“Wu Jianghao and the Lankan leaders also agreed to ‘further strengthen robust political trust between the two countries and upgrade their pragmatic cooperation.’”

(Wu, by the way, used to be China’s ambassador in Colombo during the Mahinda Rajapaksa presidency.)

Gotabaya’s remarks, while in Delhi, will need to be deconstructed carefully. They formed two big interconnected clusters: the Sri Lankan Tamil problem and the India-Lanka relationship and Sino-Lankan cooperation.

The External Affairs Minister, S. Jaishankar, told the parliament after his hurried visit to Colombo that he expected Gotabaya to keep his word that he’d be president of “all Sri Lankans”—implying apparently that the Tamil community would get a fair deal. But, arguably, what else could Gotabaya have said? Didn’t Indian Prime Minister Narendra Modi also say much the same thing in 2014?

From Gotabaya’s remarks, it is apparent that the search for a political settlement of the Tamil question as such (within a federal set-up and so on) will remain on the back burner for the conceivable future. He believes in the Chinese dictum that solutions to nationality questions are to be found through development—and development is a continuous process, and no timeline can be put on it.

Gotabaya added that the bottom line is that any solution to the Tamil problem will have to be based on the consensus within the Sinhala majority community. Gotabaya didn’t draw the analogy of the Kashmir problem, but he made a compelling point.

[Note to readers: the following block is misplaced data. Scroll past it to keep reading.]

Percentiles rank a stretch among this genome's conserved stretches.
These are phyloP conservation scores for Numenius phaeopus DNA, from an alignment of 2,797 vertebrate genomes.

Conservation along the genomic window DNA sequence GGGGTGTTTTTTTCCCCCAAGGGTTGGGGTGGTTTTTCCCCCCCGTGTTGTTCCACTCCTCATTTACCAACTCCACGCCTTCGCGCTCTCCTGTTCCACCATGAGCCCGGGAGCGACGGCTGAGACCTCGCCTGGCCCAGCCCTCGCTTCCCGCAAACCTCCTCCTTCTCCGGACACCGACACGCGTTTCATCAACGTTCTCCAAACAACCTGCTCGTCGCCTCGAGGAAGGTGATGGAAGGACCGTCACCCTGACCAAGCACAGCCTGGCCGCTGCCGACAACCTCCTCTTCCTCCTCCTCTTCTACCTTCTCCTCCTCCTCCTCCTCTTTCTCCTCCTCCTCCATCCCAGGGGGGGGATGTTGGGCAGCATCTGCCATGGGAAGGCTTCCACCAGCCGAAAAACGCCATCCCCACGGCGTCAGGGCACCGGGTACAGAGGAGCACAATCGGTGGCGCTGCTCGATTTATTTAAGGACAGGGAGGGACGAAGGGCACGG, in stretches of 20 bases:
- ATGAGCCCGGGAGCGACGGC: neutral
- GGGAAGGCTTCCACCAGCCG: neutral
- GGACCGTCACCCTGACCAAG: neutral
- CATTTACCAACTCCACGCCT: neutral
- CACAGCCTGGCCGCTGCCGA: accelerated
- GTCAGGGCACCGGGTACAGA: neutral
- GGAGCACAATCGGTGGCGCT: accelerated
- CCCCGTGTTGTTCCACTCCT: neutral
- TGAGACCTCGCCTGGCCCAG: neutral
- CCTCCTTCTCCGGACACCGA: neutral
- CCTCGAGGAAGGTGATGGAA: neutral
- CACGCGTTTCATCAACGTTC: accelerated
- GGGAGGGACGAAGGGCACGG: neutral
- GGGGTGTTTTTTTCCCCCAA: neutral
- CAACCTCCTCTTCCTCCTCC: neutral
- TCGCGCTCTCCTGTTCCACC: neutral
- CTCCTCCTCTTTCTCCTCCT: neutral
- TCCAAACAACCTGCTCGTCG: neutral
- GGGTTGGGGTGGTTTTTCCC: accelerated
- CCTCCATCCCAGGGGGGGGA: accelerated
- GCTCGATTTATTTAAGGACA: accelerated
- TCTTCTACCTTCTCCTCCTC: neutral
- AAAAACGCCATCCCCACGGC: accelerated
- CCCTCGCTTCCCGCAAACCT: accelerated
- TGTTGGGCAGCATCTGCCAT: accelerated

In retrospect, Delhi made a diplomatic faux pas with Jaishankar rushing to Colombo to broach the Tamil issue up front on day 1 with President Gotabaya. Gotabaya hasn’t wasted that opportunity to draw the red line for Delhi. The government should have learned from the rebuff it received once over the drafting of Nepal’s new constitution.

Gotabaya will expect India to observe the red line. He even dispensed with any gesture welcoming India as an interlocutor on the Tamil issue. To borrow the words of the Modi government, Gotabaya regards the Tamil issue as Sri Lanka’s “internal matter.”

The big picture, certainly, is that Gotabaya has nipped in the bud any U.S.-Indian game plan to pressure Sri Lanka on the human rights front to force it to get on board the Indo-Pacific bandwagon.

On the other hand, Gotabaya seeks constructive engagement with India. He welcomes big investments from India (and its Quad partners)—but only to match and not to replace Chinese investments.

Gotabaya turned the table around by forewarning Delhi that if it remains tight-fisted, “The Chinese will take the Belt and Road Initiative all over.” He underscored thereby that Sino-Lankan economic cooperation is not a topic of discussion. To be sure, he has no agenda to threaten India’s vital interests and concerns.

From present indications, it is unlikely that Colombo will countenance Indian presence in any project of strategic significance such as Trincomalee oil farm, Mattala airport, etc. Aside from the resistance in Sinhala public opinion, there is the lingering trust deficit resulting from the conspiratorial manner in which Mahinda Rajapaksa was ousted from power in 2015.

M.K. Bhadrakumar is a former diplomat who served for more than 29 years as an Indian Foreign Service officer with postings including India’s ambassador to Turkey and Uzbekistan.

This article was produced in partnership by Indian Punchline and Globetrotter, a project of the Independent Media Institute.